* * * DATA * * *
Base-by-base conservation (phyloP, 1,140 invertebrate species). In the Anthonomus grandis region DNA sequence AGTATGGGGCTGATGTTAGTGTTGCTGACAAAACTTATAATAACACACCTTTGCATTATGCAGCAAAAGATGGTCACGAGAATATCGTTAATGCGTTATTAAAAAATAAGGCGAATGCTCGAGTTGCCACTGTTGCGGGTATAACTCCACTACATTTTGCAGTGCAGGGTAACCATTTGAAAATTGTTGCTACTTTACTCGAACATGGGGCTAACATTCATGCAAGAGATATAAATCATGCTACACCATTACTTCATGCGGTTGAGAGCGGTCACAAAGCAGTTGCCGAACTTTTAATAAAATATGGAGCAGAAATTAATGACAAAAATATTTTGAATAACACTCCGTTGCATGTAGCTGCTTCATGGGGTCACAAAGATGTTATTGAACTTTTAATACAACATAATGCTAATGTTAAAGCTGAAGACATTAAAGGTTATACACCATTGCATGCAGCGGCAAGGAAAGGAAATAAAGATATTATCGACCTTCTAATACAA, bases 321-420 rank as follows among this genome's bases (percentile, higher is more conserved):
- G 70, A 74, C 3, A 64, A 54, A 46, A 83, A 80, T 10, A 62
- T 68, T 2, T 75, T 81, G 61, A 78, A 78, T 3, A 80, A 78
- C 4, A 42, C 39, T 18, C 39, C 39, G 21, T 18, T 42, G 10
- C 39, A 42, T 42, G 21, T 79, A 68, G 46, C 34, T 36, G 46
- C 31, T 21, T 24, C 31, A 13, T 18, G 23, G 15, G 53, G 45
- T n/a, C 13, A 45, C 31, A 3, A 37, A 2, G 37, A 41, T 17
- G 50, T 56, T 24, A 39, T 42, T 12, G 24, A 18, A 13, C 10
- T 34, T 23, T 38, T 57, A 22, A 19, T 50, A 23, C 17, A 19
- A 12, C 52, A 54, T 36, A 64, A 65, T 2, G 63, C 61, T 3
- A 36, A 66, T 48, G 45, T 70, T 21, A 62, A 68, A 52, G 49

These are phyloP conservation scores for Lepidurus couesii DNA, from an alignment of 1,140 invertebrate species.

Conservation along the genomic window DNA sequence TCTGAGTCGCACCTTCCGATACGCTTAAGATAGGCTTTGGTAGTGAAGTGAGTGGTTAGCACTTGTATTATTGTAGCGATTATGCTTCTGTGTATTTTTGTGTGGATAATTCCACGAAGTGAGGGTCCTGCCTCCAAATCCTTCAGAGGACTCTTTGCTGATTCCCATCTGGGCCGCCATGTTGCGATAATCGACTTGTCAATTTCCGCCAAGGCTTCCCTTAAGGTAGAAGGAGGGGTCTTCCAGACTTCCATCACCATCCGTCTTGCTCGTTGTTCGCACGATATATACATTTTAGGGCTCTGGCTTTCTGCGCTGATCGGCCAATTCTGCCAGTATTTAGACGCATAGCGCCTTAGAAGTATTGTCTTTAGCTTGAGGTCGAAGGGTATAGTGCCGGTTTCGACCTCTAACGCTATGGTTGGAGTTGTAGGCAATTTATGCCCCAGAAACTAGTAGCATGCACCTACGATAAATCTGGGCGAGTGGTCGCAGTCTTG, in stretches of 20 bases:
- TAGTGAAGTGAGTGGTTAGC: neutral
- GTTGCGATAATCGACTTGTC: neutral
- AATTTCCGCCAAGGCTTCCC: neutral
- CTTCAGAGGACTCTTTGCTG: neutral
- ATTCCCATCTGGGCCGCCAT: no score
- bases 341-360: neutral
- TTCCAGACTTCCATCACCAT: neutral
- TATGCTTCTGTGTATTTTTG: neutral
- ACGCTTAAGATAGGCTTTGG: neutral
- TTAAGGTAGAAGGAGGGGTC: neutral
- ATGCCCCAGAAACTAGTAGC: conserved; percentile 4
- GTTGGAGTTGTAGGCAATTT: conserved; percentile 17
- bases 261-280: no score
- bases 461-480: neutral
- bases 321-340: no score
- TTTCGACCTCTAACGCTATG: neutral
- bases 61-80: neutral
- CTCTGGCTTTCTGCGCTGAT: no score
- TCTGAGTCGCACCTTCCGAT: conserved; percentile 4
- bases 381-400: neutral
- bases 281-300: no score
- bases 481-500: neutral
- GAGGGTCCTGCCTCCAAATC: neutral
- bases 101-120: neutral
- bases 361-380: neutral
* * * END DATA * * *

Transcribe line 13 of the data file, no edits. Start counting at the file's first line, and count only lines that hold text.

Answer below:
Conservation along the genomic window DNA sequence TCTGAGTCGCACCTTCCGATACGCTTAAGATAGGCTTTGGTAGTGAAGTGAGTGGTTAGCACTTGTATTATTGTAGCGATTATGCTTCTGTGTATTTTTGTGTGGATAATTCCACGAAGTGAGGGTCCTGCCTCCAAATCCTTCAGAGGACTCTTTGCTGATTCCCATCTGGGCCGCCATGTTGCGATAATCGACTTGTCAATTTCCGCCAAGGCTTCCCTTAAGGTAGAAGGAGGGGTCTTCCAGACTTCCATCACCATCCGTCTTGCTCGTTGTTCGCACGATATATACATTTTAGGGCTCTGGCTTTCTGCGCTGATCGGCCAATTCTGCCAGTATTTAGACGCATAGCGCCTTAGAAGTATTGTCTTTAGCTTGAGGTCGAAGGGTATAGTGCCGGTTTCGACCTCTAACGCTATGGTTGGAGTTGTAGGCAATTTATGCCCCAGAAACTAGTAGCATGCACCTACGATAAATCTGGGCGAGTGGTCGCAGTCTTG, in stretches of 20 bases: